Today I had my first article published in an online magazine, Over the Moon, a site “where the divine feminine comes to party.” A little bit spiritual, a little bit mystic, all feminine, and very positive. I’ve enjoyed reading their articles and finally had one to contribute! It’s very personal, of course; I’m not sure how to do anything well if it isn’t personal. I delve into the intersection of faith, surrender, perfect love, and grief. If the word “God” has too many religious connotations for you, you can let it mean Spirit, Flow, Universe…the lessons are the same. I invite you in to the journey, and I hope it touches your heart.
Entertainment bombards us with the cult of superheroes. Sleek, specially-suited crime fighters with tragic origin stories, who’ve risen above their circumstances in service of others. Comic books spring to life, wish fulfillment from our childhood is play-acted onscreen. And why not? We love heroes. We want to be like them. We all want superpowers.
What if the heroine you are called to be is already within you? What if you already are endowed with the greatest superpower in the universe? It’s true. You have within you the nature of the Creator. Love is your superpower.
My Dad left us on Father’s Day, almost three years ago, due to cancer. In the brief months that led up to his departure, I saw love in action. Mom sleeping on the couch we set up in the living room next to his hospital bed. Hospice nurses singing hymns with us as we washed his aching and swollen joints. Mom’s faithfulness to her hope in a miracle. Her tender, tearful surrender to Dad’s wishes that we make no more heroic efforts. Only love can power such a painful transition.
Love lifted me up when grief changed the landscape of my life. Love let me cry my eyes out and seek forgiveness. Love carved a safe space of healing and whispered to my soul that every circumstance is part of a perfect plan, even if it feels like it’s falling apart.
We have been burning the midnight oil! Formatting hard drives, tech walk throughs, countless phone meetings, a two hour VFX consult with our amazing team in Australia, finding critical wardrobe pieces, making original props, locking last minute crew members, and buying extra toilet paper for the house we’re using as our location! 😉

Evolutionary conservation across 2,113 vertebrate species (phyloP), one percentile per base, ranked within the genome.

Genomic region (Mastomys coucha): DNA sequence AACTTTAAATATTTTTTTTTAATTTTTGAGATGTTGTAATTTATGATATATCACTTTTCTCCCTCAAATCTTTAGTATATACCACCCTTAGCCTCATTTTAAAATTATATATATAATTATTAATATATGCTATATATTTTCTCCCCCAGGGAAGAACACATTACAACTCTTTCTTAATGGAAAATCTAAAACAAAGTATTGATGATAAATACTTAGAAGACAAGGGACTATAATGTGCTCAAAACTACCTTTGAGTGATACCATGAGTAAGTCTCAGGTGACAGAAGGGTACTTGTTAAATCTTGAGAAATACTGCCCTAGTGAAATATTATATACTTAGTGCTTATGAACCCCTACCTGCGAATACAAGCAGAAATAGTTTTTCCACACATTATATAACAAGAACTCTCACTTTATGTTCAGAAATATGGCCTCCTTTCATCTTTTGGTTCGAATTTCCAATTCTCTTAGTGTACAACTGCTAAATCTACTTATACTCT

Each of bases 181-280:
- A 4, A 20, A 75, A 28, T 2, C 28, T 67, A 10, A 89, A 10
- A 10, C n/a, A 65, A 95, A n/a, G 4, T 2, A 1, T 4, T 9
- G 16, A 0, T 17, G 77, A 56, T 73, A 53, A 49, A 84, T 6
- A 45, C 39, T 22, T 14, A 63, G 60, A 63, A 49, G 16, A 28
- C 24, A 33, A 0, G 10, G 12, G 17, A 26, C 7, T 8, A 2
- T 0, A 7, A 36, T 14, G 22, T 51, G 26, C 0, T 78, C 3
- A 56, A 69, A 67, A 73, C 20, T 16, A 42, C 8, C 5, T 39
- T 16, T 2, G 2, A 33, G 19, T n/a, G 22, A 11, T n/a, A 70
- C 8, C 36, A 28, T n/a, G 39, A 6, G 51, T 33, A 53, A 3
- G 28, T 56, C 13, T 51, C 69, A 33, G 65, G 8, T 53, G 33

We’ve got a lot left to do and it’s thrilling and terrifying all at once.
When things get too insane, I think about why we’re doing this. This is for the ones we’ve lost. This is for your friend, your Dad, my Dad, your grandson, your Mom, your Grandma. This is for the ones we didn’t get to say goodbye to. And, it’s for those of us who survived.
Yesterday on our way to Seattle’s Northwest Film Forum to pitch this project, we suddenly and unexpectedly hit our funding goal and screamed and yelled on the streets of Capitol Hill!
Thank you to our amazing supporters and backers who make this dream reality!
Before we all get too comfy and while there are still 43 hours left, let’s talk about s t r e t c h goals.
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About a month before my Dad died, we were watching the sunset from my parents’ back deck. Golden skies melted over fields of spring wheat, their ten acres disappearing in rolling hills down to the darkening trees. With the last of the warm light on our faces, he said to me …
I found this again recently, and it sent a dagger of breathlessness through me. He was so right. He *is* so right. We don’t know the hour of our departure. If we did, wouldn’t that make every sunset worth soaking up? If you agree, maybe you’d like to share this.
Tell people what we’re doing here. We’re soaking up the beauty and glory for the dark times.
I didn’t go blonde, but I did eventually start writing this story, and I capped it with an ending I think he would be proud of.
A little beauty, a little magic, a little glory.
Grieving out loud.
I always used Twitter for fun chats and a quick way to share info, but suddenly it also became a way to capture a life changing experience in a few phrases.
My Grandma, on my Mom’s side.
I keep missing her.
I keep missing her as in, I’ll think of her, and then realize a piece of my life-puzzle is gone, a piece out of my Christmas can’t be found, error message 404.
We see our future like the definition of a line: it has a definite beginning point, and extends infinitely. Intellectually we know we’ll die one day, but it’s always way out there, both for ourselves and for others we know. It’s difficult to recategorize someone as from now on, only existing in your past.
No memorial is planned. So this is mine.